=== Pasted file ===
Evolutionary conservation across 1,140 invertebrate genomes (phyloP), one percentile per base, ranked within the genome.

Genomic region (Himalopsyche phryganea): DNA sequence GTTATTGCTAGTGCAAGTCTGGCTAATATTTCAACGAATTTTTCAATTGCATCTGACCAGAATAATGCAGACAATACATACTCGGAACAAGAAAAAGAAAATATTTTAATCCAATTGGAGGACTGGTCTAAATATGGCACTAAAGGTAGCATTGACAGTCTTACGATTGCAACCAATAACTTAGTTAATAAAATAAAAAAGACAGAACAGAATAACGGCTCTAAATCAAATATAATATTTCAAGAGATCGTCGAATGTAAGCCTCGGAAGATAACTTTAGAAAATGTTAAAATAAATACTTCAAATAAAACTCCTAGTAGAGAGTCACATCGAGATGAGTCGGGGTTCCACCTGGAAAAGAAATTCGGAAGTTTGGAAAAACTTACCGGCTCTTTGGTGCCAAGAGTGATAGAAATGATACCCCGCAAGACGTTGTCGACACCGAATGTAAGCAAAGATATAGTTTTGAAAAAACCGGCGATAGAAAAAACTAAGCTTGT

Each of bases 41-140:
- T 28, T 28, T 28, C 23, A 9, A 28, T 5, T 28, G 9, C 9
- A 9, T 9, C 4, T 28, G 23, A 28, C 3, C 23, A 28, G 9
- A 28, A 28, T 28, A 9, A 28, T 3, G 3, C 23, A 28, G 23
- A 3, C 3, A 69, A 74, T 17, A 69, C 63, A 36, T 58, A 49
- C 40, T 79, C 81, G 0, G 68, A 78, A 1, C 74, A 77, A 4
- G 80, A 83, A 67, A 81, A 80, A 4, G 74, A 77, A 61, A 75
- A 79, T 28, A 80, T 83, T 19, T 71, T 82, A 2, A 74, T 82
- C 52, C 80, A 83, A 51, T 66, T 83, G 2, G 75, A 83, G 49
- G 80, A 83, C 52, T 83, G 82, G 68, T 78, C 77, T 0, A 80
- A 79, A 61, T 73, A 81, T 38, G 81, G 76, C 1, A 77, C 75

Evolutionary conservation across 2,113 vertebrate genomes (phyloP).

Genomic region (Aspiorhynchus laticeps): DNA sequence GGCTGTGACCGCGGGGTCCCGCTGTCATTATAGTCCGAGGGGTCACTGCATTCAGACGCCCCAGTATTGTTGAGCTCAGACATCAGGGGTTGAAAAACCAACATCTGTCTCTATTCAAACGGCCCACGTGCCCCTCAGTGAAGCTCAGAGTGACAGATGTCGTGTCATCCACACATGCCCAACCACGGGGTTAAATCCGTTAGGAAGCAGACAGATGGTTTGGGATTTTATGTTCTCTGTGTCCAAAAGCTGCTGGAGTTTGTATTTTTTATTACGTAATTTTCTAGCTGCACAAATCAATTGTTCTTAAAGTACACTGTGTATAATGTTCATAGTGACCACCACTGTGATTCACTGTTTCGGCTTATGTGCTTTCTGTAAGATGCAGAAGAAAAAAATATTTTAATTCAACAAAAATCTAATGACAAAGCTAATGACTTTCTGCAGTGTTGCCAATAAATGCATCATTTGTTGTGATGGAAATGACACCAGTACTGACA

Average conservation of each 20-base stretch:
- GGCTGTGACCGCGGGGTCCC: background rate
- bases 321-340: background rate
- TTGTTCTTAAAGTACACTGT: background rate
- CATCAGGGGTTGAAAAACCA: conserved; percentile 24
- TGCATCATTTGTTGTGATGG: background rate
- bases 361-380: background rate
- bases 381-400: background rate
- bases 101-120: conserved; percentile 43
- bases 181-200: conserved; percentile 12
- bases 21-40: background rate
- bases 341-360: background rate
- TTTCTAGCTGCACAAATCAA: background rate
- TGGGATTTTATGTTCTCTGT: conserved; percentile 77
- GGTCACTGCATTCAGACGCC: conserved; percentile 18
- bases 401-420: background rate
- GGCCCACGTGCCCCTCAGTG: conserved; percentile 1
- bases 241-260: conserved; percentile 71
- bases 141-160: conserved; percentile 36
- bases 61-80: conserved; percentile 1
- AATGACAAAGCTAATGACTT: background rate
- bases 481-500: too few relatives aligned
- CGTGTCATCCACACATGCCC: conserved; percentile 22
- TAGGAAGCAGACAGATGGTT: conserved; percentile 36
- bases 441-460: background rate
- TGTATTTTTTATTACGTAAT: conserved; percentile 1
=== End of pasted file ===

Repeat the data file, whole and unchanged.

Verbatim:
Evolutionary conservation across 1,140 invertebrate genomes (phyloP), one percentile per base, ranked within the genome.

Genomic region (Himalopsyche phryganea): DNA sequence GTTATTGCTAGTGCAAGTCTGGCTAATATTTCAACGAATTTTTCAATTGCATCTGACCAGAATAATGCAGACAATACATACTCGGAACAAGAAAAAGAAAATATTTTAATCCAATTGGAGGACTGGTCTAAATATGGCACTAAAGGTAGCATTGACAGTCTTACGATTGCAACCAATAACTTAGTTAATAAAATAAAAAAGACAGAACAGAATAACGGCTCTAAATCAAATATAATATTTCAAGAGATCGTCGAATGTAAGCCTCGGAAGATAACTTTAGAAAATGTTAAAATAAATACTTCAAATAAAACTCCTAGTAGAGAGTCACATCGAGATGAGTCGGGGTTCCACCTGGAAAAGAAATTCGGAAGTTTGGAAAAACTTACCGGCTCTTTGGTGCCAAGAGTGATAGAAATGATACCCCGCAAGACGTTGTCGACACCGAATGTAAGCAAAGATATAGTTTTGAAAAAACCGGCGATAGAAAAAACTAAGCTTGT

Each of bases 41-140:
- T 28, T 28, T 28, C 23, A 9, A 28, T 5, T 28, G 9, C 9
- A 9, T 9, C 4, T 28, G 23, A 28, C 3, C 23, A 28, G 9
- A 28, A 28, T 28, A 9, A 28, T 3, G 3, C 23, A 28, G 23
- A 3, C 3, A 69, A 74, T 17, A 69, C 63, A 36, T 58, A 49
- C 40, T 79, C 81, G 0, G 68, A 78, A 1, C 74, A 77, A 4
- G 80, A 83, A 67, A 81, A 80, A 4, G 74, A 77, A 61, A 75
- A 79, T 28, A 80, T 83, T 19, T 71, T 82, A 2, A 74, T 82
- C 52, C 80, A 83, A 51, T 66, T 83, G 2, G 75, A 83, G 49
- G 80, A 83, C 52, T 83, G 82, G 68, T 78, C 77, T 0, A 80
- A 79, A 61, T 73, A 81, T 38, G 81, G 76, C 1, A 77, C 75

Evolutionary conservation across 2,113 vertebrate genomes (phyloP).

Genomic region (Aspiorhynchus laticeps): DNA sequence GGCTGTGACCGCGGGGTCCCGCTGTCATTATAGTCCGAGGGGTCACTGCATTCAGACGCCCCAGTATTGTTGAGCTCAGACATCAGGGGTTGAAAAACCAACATCTGTCTCTATTCAAACGGCCCACGTGCCCCTCAGTGAAGCTCAGAGTGACAGATGTCGTGTCATCCACACATGCCCAACCACGGGGTTAAATCCGTTAGGAAGCAGACAGATGGTTTGGGATTTTATGTTCTCTGTGTCCAAAAGCTGCTGGAGTTTGTATTTTTTATTACGTAATTTTCTAGCTGCACAAATCAATTGTTCTTAAAGTACACTGTGTATAATGTTCATAGTGACCACCACTGTGATTCACTGTTTCGGCTTATGTGCTTTCTGTAAGATGCAGAAGAAAAAAATATTTTAATTCAACAAAAATCTAATGACAAAGCTAATGACTTTCTGCAGTGTTGCCAATAAATGCATCATTTGTTGTGATGGAAATGACACCAGTACTGACA

Average conservation of each 20-base stretch:
- GGCTGTGACCGCGGGGTCCC: background rate
- bases 321-340: background rate
- TTGTTCTTAAAGTACACTGT: background rate
- CATCAGGGGTTGAAAAACCA: conserved; percentile 24
- TGCATCATTTGTTGTGATGG: background rate
- bases 361-380: background rate
- bases 381-400: background rate
- bases 101-120: conserved; percentile 43
- bases 181-200: conserved; percentile 12
- bases 21-40: background rate
- bases 341-360: background rate
- TTTCTAGCTGCACAAATCAA: background rate
- TGGGATTTTATGTTCTCTGT: conserved; percentile 77
- GGTCACTGCATTCAGACGCC: conserved; percentile 18
- bases 401-420: background rate
- GGCCCACGTGCCCCTCAGTG: conserved; percentile 1
- bases 241-260: conserved; percentile 71
- bases 141-160: conserved; percentile 36
- bases 61-80: conserved; percentile 1
- AATGACAAAGCTAATGACTT: background rate
- bases 481-500: too few relatives aligned
- CGTGTCATCCACACATGCCC: conserved; percentile 22
- TAGGAAGCAGACAGATGGTT: conserved; percentile 36
- bases 441-460: background rate
- TGTATTTTTTATTACGTAAT: conserved; percentile 1